When Shah Rukh Khan gave us Raj Malhotra in Dilwale Dulhania Le Jayenge in 1995, nobody thought his screen avatar would become the poster boy for romance in Bollywood. With scattered hair and a mandolin in hand, he was unlike any lover boy Hindi cinema had seen before.
So what was it about Raj that struck a chord with a generation of cinephiles?
Raj Malhotra was unlike his predecessors in films like Qayamat Se Qayamat Tak, Saajan, Dil Hai Ki Manta Nahin, Aashiqui and Silsila. He did not believe in sacrifice or dying for love, neither did he want to elope or break hearts. Raj was different.
His defining moment was when he convinces Simran not to run away, giving a new definition to “love marriage” on screen. Until then, we only saw our lovers either succumbing to the desire of their elders or go the Romeo-Juliet way. Raj changed it all. For him, the permission and blessing of the entire family were of utmost importance.
Raj preferred to stay with Simran’s family and convince them about the union. This was a new concept in our Hindi films back then, something that was practical and seemed sincere.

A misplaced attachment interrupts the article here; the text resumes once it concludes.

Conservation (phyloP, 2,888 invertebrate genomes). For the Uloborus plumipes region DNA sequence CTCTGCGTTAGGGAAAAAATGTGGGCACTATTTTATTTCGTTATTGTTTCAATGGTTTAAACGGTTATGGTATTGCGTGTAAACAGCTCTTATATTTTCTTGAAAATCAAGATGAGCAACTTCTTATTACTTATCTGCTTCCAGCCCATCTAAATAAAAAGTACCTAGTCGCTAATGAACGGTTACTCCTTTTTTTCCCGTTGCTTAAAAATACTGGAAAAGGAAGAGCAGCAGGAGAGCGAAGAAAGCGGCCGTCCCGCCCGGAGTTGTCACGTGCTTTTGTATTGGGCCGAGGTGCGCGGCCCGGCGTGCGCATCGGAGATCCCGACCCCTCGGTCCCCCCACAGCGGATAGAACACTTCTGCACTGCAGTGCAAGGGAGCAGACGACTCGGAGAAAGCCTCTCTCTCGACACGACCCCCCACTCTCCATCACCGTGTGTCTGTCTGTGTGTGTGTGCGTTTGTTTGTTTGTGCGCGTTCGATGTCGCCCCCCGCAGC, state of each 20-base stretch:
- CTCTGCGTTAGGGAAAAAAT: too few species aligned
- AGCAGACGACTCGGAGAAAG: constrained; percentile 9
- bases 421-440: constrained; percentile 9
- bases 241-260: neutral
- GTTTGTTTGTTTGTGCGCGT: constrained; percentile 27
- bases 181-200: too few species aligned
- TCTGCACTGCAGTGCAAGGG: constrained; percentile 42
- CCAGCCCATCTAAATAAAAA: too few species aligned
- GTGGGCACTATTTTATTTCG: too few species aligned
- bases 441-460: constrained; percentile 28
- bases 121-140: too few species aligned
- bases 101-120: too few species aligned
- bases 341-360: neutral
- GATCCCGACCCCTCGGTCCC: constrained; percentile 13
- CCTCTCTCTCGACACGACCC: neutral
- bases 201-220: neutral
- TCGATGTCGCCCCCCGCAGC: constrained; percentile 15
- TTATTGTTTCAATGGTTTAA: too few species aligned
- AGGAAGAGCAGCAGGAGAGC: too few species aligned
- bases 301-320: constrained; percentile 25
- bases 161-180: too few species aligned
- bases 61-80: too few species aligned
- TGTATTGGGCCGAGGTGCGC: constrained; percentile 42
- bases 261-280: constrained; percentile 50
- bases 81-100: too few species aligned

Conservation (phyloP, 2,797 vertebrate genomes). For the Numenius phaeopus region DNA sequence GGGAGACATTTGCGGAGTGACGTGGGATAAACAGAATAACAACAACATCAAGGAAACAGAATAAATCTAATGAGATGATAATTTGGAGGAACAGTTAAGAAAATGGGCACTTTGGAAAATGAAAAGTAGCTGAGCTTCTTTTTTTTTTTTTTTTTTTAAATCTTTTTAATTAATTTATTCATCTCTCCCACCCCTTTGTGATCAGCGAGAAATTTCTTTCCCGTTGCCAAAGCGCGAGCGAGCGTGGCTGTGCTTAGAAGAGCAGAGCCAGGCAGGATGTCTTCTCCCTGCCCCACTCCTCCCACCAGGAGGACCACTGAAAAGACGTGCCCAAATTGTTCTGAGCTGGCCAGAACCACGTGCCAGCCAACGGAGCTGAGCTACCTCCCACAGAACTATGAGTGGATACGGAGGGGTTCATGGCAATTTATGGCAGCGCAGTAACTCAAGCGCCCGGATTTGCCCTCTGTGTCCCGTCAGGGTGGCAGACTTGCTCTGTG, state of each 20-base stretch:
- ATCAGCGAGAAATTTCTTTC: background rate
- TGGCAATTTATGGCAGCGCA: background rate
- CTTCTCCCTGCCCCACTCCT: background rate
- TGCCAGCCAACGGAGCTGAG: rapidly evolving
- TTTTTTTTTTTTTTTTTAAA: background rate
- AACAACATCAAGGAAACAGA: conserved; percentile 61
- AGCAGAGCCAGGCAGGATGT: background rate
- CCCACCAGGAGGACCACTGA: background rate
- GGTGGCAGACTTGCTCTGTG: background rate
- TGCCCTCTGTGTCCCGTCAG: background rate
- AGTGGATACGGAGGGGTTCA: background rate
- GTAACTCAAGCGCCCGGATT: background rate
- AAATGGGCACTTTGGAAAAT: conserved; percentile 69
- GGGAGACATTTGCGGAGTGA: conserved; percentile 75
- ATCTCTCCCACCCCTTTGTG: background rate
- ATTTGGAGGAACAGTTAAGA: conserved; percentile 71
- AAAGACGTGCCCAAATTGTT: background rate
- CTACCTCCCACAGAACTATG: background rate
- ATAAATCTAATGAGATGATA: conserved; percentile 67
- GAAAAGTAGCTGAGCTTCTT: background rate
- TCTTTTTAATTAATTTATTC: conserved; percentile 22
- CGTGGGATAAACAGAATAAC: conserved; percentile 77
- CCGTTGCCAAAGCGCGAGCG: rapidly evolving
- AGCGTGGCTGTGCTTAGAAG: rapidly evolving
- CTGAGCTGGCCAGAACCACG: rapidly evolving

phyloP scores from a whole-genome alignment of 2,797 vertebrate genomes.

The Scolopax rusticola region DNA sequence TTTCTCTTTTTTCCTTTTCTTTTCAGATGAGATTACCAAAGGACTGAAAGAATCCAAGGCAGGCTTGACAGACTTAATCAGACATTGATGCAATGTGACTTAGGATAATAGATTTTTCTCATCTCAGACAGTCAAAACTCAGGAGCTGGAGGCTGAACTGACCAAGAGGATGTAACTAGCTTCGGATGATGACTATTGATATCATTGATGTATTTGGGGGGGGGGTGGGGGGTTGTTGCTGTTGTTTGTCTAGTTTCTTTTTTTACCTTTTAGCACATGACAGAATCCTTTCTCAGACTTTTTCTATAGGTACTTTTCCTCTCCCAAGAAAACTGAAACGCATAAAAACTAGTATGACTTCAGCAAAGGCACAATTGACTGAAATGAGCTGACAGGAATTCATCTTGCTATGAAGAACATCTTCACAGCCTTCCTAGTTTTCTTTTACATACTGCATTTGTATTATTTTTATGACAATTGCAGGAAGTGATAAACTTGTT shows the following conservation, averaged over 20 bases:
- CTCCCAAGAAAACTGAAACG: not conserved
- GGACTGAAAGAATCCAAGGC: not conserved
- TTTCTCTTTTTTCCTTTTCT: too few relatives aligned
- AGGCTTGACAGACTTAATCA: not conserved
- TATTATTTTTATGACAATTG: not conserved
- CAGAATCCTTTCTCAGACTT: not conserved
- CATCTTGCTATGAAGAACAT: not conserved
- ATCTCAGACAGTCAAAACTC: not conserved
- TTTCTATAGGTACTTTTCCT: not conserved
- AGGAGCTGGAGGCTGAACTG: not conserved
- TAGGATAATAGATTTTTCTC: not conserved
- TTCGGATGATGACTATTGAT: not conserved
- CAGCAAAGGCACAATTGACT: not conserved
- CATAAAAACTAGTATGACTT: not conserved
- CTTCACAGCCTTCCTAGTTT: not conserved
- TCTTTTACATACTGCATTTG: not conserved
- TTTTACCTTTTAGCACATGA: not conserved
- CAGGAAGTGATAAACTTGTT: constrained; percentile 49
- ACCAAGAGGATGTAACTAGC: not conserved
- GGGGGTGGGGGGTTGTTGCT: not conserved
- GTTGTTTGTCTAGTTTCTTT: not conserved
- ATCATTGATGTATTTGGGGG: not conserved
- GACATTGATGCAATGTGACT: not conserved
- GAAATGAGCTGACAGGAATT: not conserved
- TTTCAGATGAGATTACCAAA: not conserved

Director Aditya Chopra smartly weaved the details of Raj’s personality (and other characters too). Raj came at a time when the country had just embraced liberalisation. The young were adjusting to their new found global exposure while still clinging onto their Indianness. Raj romanced Simran all across Europe, taking the Indian audience on a rail trip which was beginning to seem possible in the near future. That’s exactly what made Raj stand out. He was aspirational for more reasons than one.
Raj arrived onscreen when there was a dearth of hardcore romantic heroes in our Hindi films. His arrival in Bollywood couldn’t have been timed any better. It was also an image makeover for Shah Rukh Khan, who had played negative roles in films like Darr, Baazigar and Anjaam.
Raj became a turning point in Shah Rukh’s career and a reference point for romance in Indian cinema too. Post DDLJ, you either loved like Raj or you didn’t!